Next Mrs. Manring starts reviewing Sītā Caritra, by Lokanath Das (not the famous Lokanath Gosvami), which is intriguing, because I searched for this booklet for long in India without ever finding it. It is filled with anecdotes rather than with a chronological biography, and is a newer text, since it mentions Caitanya Caritāmṛta. In chapter 2 of this booklet Sītā Devī crosses the river to Navadvīpa to visit the newborn Nimāi. She casts a spell over mother Śacī so that she can speak with the baby out of his mother’s hearing. The baby reaches out to Sītā, calling out ‘Rādhā!’ Sītā immediately understands that the infant is actually Kṛṣṇa, but also that he thinks he is in a different time and place, back in the cowherd village of Gokula. Sītā tells Him that she is not Rādhā but the brahmin wife of Advaita, and that He (Kṛṣṇa) is now born in Navadvīpa with a golden body….Nimāi then claims that Sītā is Yogamāyā who precedes Him in each birth (which is more on the mark). Sītā protests, reiterating that she is not the divine Rādhā but simply someone who wants to serve Rādhā’s feet. Chapter three deals with Nimāi’s studies at Advaita’s school and chapter 4 deals with the relationship between Nimāi and Acyuta, Adwaita’s eldest son. Here the story in Advaita Prakāśa is repeated, that Acyuta eats some food which had been meant for offering to Nimāi, but instead of bananas (as in Advaita Prakāśa) here it is cream. In chapter 5 Nimāi leaves Advaita’s home after completing His studies there, and Kṛṣṇa Mishra announces that Nimāi will eventually take sannyāsa and who will be His sannyāsa Guru. Chapter 6 describes how Mahāprabhu, after His disappearance, appears to Sītā Devī and consoles Her. Chapter 7 deals with Nandinī and Jangalī, Sītā-devī’s two male disciples who had a mystical gender change to qualify for dīkṣā from Her. Sakhī-bhekhī-groups try to incorporate Sītā and Advaita into their group by quoting this instance as proof that they are doing the right thing, but of course this is just a special pastime and a special mercy of Sītā devi upon Nandaram and Yajnesvara, men who would otherwise not qualify as Her disciples. It does not set a standard or create a precedent; indeed the practise of cross-dressing has never again occurred in Advaita Prabhu’s lineage. Mrs. Manring writes (p. 204): “When Sītā reminds the pair of the gender requirement for discipleship, the two disappear, returning a short time later dressed as cowherd girls, with braided hair, anklets, bangles, skirts and bodices. They announce that the practise of Rādhā-mantra has affected a sex-change in them. To prove that they are no longer male they disrobe and Sītā sees that they are, indeed, female. So great was their devotion to Her that they were ready to give up their male gender for Her.”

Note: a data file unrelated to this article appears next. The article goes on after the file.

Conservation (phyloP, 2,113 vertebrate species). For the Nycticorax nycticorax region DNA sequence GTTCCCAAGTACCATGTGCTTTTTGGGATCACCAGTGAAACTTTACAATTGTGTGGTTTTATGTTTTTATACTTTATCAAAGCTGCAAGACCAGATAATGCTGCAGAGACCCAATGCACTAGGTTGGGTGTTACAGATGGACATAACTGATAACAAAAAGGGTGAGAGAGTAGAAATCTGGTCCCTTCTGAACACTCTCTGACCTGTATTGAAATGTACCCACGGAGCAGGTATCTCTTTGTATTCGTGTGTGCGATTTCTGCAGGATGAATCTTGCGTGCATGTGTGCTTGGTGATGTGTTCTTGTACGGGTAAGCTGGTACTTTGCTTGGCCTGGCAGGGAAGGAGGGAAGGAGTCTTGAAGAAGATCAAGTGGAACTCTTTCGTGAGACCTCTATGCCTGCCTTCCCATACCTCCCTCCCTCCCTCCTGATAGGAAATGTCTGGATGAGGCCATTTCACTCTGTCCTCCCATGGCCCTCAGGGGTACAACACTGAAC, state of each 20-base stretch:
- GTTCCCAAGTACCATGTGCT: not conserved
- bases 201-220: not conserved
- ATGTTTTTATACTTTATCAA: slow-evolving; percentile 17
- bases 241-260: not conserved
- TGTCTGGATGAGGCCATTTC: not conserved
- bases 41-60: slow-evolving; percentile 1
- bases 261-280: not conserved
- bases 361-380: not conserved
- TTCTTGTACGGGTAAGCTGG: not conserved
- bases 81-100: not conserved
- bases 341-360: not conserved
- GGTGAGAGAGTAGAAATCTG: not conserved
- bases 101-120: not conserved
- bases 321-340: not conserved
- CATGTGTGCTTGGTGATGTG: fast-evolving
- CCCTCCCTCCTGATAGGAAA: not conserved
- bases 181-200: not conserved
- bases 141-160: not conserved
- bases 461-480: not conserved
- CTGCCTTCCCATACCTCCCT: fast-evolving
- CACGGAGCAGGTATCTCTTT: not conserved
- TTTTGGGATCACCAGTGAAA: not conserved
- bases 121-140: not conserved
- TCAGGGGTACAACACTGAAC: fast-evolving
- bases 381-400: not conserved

Chapters 7 and 8 are controversial because they conflict with the teachings of Sādhu Bābā that we did not receive Rādhā- Gaura- or Guru-mantras from Advaita Prabhu, while in these chapters Sītā devī is described as bestowing them upon Nandarām and Yajñesvara. Whether this was an exceptional situation, an interpolation or just falsehood that invalidates (this part of) the book is unclear. Later on in the book, perhaps somewhere in chapter 12, a very young girl gives birth to a boy of which she says it is Nandinī’s son, which is strange since Nandinī is supposed to have had a mystical gender change. Afterwards, the boy is never mentioned again, nor is this mysterious story to be found in any other biography of Sītā and Advaita.